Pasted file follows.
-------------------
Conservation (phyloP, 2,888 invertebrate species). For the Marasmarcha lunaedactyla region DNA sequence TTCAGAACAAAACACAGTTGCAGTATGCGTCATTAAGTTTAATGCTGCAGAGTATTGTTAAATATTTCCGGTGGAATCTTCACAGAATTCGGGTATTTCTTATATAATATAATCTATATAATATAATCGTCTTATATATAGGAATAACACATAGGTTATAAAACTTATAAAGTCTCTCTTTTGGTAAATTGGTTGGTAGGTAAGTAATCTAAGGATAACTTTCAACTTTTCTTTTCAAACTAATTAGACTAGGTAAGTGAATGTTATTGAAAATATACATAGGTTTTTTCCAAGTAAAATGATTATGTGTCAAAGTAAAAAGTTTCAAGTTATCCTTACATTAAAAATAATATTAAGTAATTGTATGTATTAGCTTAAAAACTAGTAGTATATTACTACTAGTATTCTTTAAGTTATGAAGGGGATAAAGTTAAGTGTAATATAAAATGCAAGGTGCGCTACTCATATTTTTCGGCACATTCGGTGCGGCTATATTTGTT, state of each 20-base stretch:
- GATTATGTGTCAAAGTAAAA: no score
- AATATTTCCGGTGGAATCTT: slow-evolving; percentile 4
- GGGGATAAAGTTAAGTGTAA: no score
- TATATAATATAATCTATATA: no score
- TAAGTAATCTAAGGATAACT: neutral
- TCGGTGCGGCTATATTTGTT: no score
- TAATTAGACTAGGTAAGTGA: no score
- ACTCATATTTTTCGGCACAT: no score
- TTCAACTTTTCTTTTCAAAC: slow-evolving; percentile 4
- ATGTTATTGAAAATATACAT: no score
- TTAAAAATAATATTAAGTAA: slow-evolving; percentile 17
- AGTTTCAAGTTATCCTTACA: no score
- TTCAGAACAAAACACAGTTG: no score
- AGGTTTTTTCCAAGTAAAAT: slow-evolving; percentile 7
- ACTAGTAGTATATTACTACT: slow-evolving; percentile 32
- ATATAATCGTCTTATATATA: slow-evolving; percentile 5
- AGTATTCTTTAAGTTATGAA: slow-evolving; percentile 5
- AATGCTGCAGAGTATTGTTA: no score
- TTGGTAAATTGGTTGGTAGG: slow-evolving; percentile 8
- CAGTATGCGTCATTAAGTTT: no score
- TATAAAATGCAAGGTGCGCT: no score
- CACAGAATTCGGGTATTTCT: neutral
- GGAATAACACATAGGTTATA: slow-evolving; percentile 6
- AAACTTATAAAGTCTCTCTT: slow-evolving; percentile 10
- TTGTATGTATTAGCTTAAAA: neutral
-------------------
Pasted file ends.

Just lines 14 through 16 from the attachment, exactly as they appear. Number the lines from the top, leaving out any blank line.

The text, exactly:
- TTCAGAACAAAACACAGTTG: no score
- AGGTTTTTTCCAAGTAAAAT: slow-evolving; percentile 7
- ACTAGTAGTATATTACTACT: slow-evolving; percentile 32